Needless to say, I won't be going up in the balloon. That would be torture. [Note to George Bush: Threaten to put me in a balloon and I'll say anything you want.] I assume they've figured out how to secure it when a hurricane comes.
Tomorrow I'll take my own shot of the balloon sitting in the fountain. I think it looks cool. [Update: My picture inserted above. I took it this morning before getting to the office. I tried to take some shots when I got off work, but the lens was clouded over from the camera's sitting inside the dry A/C all day and then hitting the humidity outside. I would have waited around for the lens to clear up but my bus came along right away. I'll try again another day.]
Tuesday, October 23, 2007
Sunday, October 21, 2007
Even though I was on-call today (always a bummer), I managed to get back into my element (i.e., cooking in my great kitchen). Last night and today I made some killer barbecued pork out of a Boston Butt roast (on sale), which I all but cremated in the crock pot overnight and today picked apart, excising all visible fat, and mixed with barbecue sauce and served for lunch. B. loved it (with a side dish of Publix Southern-Style potato salad doctored up with some lime juice and dill relish).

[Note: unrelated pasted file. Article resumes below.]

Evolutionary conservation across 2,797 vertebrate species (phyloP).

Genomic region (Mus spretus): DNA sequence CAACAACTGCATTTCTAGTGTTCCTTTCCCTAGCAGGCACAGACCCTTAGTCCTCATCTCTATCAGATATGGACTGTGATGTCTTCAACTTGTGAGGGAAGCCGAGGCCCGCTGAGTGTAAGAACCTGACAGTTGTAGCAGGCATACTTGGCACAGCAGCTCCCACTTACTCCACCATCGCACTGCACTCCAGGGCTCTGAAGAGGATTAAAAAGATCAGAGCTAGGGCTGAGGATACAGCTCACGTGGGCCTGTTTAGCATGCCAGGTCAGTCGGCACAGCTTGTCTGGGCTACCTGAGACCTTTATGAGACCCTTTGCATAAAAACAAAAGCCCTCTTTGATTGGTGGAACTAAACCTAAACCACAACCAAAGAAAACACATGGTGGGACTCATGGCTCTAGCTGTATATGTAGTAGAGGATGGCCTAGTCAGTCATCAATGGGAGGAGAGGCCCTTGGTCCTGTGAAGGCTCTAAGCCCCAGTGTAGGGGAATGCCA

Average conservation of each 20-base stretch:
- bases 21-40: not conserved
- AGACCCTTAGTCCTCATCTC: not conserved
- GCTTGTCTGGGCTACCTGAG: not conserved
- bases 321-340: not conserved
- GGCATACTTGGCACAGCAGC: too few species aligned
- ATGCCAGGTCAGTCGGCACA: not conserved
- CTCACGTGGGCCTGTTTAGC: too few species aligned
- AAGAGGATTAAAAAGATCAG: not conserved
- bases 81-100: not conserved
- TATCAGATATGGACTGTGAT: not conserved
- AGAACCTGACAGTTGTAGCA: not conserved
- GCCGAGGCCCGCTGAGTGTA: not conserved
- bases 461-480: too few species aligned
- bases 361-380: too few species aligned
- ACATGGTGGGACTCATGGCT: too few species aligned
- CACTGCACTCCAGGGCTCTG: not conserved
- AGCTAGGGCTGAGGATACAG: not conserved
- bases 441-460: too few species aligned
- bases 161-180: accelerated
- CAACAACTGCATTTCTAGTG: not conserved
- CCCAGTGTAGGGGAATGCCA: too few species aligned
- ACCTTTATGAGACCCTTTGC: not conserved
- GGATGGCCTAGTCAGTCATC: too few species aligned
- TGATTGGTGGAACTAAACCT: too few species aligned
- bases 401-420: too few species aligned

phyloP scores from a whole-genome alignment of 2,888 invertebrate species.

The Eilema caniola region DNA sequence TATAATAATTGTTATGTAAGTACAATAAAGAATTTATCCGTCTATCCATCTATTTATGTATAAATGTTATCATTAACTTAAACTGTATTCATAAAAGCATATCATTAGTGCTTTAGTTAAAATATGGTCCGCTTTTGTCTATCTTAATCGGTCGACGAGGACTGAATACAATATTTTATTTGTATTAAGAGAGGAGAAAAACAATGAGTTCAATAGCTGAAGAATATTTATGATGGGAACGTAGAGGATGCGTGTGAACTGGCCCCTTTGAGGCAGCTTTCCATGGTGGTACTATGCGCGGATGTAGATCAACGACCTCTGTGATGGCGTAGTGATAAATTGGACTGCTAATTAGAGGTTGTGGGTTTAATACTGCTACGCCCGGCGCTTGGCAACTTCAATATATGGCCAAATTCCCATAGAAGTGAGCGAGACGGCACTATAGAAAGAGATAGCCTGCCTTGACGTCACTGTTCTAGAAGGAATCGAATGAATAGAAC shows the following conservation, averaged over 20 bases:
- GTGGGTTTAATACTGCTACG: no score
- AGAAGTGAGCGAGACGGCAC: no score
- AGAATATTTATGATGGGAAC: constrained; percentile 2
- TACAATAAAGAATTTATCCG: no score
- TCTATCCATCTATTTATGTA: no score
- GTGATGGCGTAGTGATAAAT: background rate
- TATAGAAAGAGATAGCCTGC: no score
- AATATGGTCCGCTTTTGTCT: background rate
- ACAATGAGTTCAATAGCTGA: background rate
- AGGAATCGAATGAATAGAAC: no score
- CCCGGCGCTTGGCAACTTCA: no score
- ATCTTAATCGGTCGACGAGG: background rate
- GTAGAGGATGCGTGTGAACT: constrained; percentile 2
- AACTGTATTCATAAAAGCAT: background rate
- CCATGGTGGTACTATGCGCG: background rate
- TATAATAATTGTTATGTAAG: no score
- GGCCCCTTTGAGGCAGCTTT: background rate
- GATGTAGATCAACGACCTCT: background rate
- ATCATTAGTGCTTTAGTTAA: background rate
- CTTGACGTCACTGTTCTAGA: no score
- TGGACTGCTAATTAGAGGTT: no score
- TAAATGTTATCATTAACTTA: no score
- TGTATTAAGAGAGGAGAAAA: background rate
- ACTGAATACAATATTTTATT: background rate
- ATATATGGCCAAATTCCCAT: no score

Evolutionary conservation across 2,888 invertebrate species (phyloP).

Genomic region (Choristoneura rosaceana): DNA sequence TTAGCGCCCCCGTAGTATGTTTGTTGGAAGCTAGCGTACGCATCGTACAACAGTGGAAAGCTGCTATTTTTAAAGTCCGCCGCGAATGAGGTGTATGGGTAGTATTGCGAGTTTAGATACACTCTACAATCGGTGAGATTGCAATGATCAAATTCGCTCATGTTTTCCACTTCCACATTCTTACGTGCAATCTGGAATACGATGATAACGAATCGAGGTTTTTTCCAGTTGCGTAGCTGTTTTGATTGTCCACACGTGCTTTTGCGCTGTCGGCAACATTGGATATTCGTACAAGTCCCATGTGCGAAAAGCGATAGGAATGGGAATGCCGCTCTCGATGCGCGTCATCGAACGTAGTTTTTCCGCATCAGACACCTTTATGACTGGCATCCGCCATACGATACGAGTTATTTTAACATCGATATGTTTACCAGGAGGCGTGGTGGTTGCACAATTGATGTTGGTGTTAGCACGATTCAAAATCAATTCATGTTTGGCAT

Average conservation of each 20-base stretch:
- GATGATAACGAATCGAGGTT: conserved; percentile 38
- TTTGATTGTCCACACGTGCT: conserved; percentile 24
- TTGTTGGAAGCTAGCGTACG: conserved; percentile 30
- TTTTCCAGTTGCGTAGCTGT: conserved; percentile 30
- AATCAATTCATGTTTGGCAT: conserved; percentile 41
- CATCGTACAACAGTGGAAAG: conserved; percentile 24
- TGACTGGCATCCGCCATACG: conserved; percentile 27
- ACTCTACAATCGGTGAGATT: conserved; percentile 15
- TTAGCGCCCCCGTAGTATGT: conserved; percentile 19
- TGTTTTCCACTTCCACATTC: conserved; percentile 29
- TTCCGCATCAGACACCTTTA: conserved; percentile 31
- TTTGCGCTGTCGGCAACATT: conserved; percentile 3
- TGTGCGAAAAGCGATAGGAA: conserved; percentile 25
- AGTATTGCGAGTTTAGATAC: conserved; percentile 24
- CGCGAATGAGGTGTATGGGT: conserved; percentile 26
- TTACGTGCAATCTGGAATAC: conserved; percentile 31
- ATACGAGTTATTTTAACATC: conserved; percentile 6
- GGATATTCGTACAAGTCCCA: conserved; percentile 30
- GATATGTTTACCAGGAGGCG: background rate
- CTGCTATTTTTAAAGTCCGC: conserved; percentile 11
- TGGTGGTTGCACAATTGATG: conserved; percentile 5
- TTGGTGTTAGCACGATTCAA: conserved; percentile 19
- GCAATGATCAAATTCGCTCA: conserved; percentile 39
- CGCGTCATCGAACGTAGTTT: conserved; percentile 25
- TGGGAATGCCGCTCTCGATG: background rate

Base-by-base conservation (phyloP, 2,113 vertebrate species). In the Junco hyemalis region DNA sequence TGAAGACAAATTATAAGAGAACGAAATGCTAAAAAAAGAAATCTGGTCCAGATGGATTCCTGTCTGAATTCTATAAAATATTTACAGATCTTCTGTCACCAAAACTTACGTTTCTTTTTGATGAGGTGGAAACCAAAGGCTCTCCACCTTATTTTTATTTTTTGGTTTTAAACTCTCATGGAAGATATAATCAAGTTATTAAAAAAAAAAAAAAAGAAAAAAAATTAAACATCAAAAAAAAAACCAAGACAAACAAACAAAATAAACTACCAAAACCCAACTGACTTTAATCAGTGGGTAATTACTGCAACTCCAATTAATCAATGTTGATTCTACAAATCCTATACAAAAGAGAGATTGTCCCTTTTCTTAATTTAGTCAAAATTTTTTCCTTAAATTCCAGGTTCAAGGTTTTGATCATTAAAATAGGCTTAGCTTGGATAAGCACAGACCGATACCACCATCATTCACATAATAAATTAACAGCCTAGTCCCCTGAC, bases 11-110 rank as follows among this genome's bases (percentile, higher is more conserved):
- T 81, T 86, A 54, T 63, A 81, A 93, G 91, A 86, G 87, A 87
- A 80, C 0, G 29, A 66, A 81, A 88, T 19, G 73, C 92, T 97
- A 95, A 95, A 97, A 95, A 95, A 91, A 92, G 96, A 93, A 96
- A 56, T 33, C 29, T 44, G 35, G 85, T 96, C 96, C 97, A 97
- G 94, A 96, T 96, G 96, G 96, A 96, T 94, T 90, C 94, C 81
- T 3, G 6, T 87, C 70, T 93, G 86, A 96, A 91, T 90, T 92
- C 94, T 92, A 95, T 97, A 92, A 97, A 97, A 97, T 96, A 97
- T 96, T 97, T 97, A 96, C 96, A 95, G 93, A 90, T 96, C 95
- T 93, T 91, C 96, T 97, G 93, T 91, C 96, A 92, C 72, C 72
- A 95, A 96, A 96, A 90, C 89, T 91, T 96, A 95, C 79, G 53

I also made a load of guacamole today. One of B's customers had given us some large avocados (not the small California kind, though they're OK). (I grew up in Florida with avocado "pears," as they were called--enormous, smooth-skinned, green [on the outside, vs. black] avocados.) I used one of those, along with two rather small "ugly tomatoes" (more expensive than the pretty ones but a helluva tastier and bright red on the inside), half a red onion, a clove of garlic, a lot of fresh lime juice, a lot of chili powder, some hot sauce, black pepper, and salt. Put it all in the food processor and made it into a smooth cream. It came out fantastic. I ate half of it for dinner, with white corn chips. [We also used it on tacos the next day. We prefer the Old El Paso taco kit.]